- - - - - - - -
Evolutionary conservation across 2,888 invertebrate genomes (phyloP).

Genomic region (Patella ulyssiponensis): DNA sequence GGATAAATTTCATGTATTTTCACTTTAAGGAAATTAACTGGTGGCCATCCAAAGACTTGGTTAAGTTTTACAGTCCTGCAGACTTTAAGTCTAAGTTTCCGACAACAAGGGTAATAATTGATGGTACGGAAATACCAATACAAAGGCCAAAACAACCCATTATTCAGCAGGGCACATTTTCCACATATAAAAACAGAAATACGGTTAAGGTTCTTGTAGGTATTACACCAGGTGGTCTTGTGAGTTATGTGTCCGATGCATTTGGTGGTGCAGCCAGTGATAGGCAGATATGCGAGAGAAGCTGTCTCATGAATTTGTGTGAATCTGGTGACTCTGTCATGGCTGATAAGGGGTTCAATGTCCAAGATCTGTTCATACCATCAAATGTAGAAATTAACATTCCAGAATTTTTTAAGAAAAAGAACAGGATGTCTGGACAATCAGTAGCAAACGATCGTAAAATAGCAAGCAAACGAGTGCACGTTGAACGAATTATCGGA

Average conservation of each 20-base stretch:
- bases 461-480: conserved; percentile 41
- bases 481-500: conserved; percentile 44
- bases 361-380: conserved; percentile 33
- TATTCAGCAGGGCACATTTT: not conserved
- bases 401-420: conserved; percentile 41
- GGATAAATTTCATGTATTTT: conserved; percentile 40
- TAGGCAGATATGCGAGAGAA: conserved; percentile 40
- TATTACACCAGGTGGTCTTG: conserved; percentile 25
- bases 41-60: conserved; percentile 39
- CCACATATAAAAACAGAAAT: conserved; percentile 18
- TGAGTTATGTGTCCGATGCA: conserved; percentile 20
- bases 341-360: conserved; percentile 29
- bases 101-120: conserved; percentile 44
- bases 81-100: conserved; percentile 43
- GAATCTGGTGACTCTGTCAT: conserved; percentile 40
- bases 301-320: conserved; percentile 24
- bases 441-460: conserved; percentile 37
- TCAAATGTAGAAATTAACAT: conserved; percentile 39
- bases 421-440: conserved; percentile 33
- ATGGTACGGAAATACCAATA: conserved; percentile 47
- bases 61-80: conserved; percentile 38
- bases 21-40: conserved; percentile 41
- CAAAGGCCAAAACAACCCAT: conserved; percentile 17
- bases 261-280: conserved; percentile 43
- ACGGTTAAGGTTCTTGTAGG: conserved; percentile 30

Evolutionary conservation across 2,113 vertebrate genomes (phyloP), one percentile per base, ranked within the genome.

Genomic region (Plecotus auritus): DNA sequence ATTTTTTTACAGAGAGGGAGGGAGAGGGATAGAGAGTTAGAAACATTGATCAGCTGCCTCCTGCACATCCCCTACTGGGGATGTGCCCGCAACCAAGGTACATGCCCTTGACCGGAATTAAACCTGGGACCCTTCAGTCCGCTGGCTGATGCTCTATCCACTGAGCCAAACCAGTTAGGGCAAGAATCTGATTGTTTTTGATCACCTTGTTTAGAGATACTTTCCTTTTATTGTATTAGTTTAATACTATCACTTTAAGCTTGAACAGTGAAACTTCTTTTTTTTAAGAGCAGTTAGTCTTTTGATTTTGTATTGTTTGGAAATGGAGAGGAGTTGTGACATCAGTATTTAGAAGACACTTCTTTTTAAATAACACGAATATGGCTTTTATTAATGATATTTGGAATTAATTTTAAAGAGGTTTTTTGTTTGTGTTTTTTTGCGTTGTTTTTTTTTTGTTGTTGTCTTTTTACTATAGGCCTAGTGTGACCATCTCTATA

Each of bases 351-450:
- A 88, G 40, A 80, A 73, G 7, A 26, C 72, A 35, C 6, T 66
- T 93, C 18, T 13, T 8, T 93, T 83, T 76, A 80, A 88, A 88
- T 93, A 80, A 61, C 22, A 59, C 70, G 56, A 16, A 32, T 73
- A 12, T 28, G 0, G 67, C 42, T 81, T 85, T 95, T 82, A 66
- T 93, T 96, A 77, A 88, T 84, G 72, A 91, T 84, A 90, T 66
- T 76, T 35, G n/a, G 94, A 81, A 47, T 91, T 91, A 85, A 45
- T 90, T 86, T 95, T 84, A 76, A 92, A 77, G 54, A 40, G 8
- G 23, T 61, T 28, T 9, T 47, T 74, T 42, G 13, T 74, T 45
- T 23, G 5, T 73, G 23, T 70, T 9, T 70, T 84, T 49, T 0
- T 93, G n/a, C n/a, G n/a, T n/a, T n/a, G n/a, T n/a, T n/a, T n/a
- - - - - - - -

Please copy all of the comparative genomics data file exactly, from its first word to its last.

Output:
Evolutionary conservation across 2,888 invertebrate genomes (phyloP).

Genomic region (Patella ulyssiponensis): DNA sequence GGATAAATTTCATGTATTTTCACTTTAAGGAAATTAACTGGTGGCCATCCAAAGACTTGGTTAAGTTTTACAGTCCTGCAGACTTTAAGTCTAAGTTTCCGACAACAAGGGTAATAATTGATGGTACGGAAATACCAATACAAAGGCCAAAACAACCCATTATTCAGCAGGGCACATTTTCCACATATAAAAACAGAAATACGGTTAAGGTTCTTGTAGGTATTACACCAGGTGGTCTTGTGAGTTATGTGTCCGATGCATTTGGTGGTGCAGCCAGTGATAGGCAGATATGCGAGAGAAGCTGTCTCATGAATTTGTGTGAATCTGGTGACTCTGTCATGGCTGATAAGGGGTTCAATGTCCAAGATCTGTTCATACCATCAAATGTAGAAATTAACATTCCAGAATTTTTTAAGAAAAAGAACAGGATGTCTGGACAATCAGTAGCAAACGATCGTAAAATAGCAAGCAAACGAGTGCACGTTGAACGAATTATCGGA

Average conservation of each 20-base stretch:
- bases 461-480: conserved; percentile 41
- bases 481-500: conserved; percentile 44
- bases 361-380: conserved; percentile 33
- TATTCAGCAGGGCACATTTT: not conserved
- bases 401-420: conserved; percentile 41
- GGATAAATTTCATGTATTTT: conserved; percentile 40
- TAGGCAGATATGCGAGAGAA: conserved; percentile 40
- TATTACACCAGGTGGTCTTG: conserved; percentile 25
- bases 41-60: conserved; percentile 39
- CCACATATAAAAACAGAAAT: conserved; percentile 18
- TGAGTTATGTGTCCGATGCA: conserved; percentile 20
- bases 341-360: conserved; percentile 29
- bases 101-120: conserved; percentile 44
- bases 81-100: conserved; percentile 43
- GAATCTGGTGACTCTGTCAT: conserved; percentile 40
- bases 301-320: conserved; percentile 24
- bases 441-460: conserved; percentile 37
- TCAAATGTAGAAATTAACAT: conserved; percentile 39
- bases 421-440: conserved; percentile 33
- ATGGTACGGAAATACCAATA: conserved; percentile 47
- bases 61-80: conserved; percentile 38
- bases 21-40: conserved; percentile 41
- CAAAGGCCAAAACAACCCAT: conserved; percentile 17
- bases 261-280: conserved; percentile 43
- ACGGTTAAGGTTCTTGTAGG: conserved; percentile 30

Evolutionary conservation across 2,113 vertebrate genomes (phyloP), one percentile per base, ranked within the genome.

Genomic region (Plecotus auritus): DNA sequence ATTTTTTTACAGAGAGGGAGGGAGAGGGATAGAGAGTTAGAAACATTGATCAGCTGCCTCCTGCACATCCCCTACTGGGGATGTGCCCGCAACCAAGGTACATGCCCTTGACCGGAATTAAACCTGGGACCCTTCAGTCCGCTGGCTGATGCTCTATCCACTGAGCCAAACCAGTTAGGGCAAGAATCTGATTGTTTTTGATCACCTTGTTTAGAGATACTTTCCTTTTATTGTATTAGTTTAATACTATCACTTTAAGCTTGAACAGTGAAACTTCTTTTTTTTAAGAGCAGTTAGTCTTTTGATTTTGTATTGTTTGGAAATGGAGAGGAGTTGTGACATCAGTATTTAGAAGACACTTCTTTTTAAATAACACGAATATGGCTTTTATTAATGATATTTGGAATTAATTTTAAAGAGGTTTTTTGTTTGTGTTTTTTTGCGTTGTTTTTTTTTTGTTGTTGTCTTTTTACTATAGGCCTAGTGTGACCATCTCTATA

Each of bases 351-450:
- A 88, G 40, A 80, A 73, G 7, A 26, C 72, A 35, C 6, T 66
- T 93, C 18, T 13, T 8, T 93, T 83, T 76, A 80, A 88, A 88
- T 93, A 80, A 61, C 22, A 59, C 70, G 56, A 16, A 32, T 73
- A 12, T 28, G 0, G 67, C 42, T 81, T 85, T 95, T 82, A 66
- T 93, T 96, A 77, A 88, T 84, G 72, A 91, T 84, A 90, T 66
- T 76, T 35, G n/a, G 94, A 81, A 47, T 91, T 91, A 85, A 45
- T 90, T 86, T 95, T 84, A 76, A 92, A 77, G 54, A 40, G 8
- G 23, T 61, T 28, T 9, T 47, T 74, T 42, G 13, T 74, T 45
- T 23, G 5, T 73, G 23, T 70, T 9, T 70, T 84, T 49, T 0
- T 93, G n/a, C n/a, G n/a, T n/a, T n/a, G n/a, T n/a, T n/a, T n/a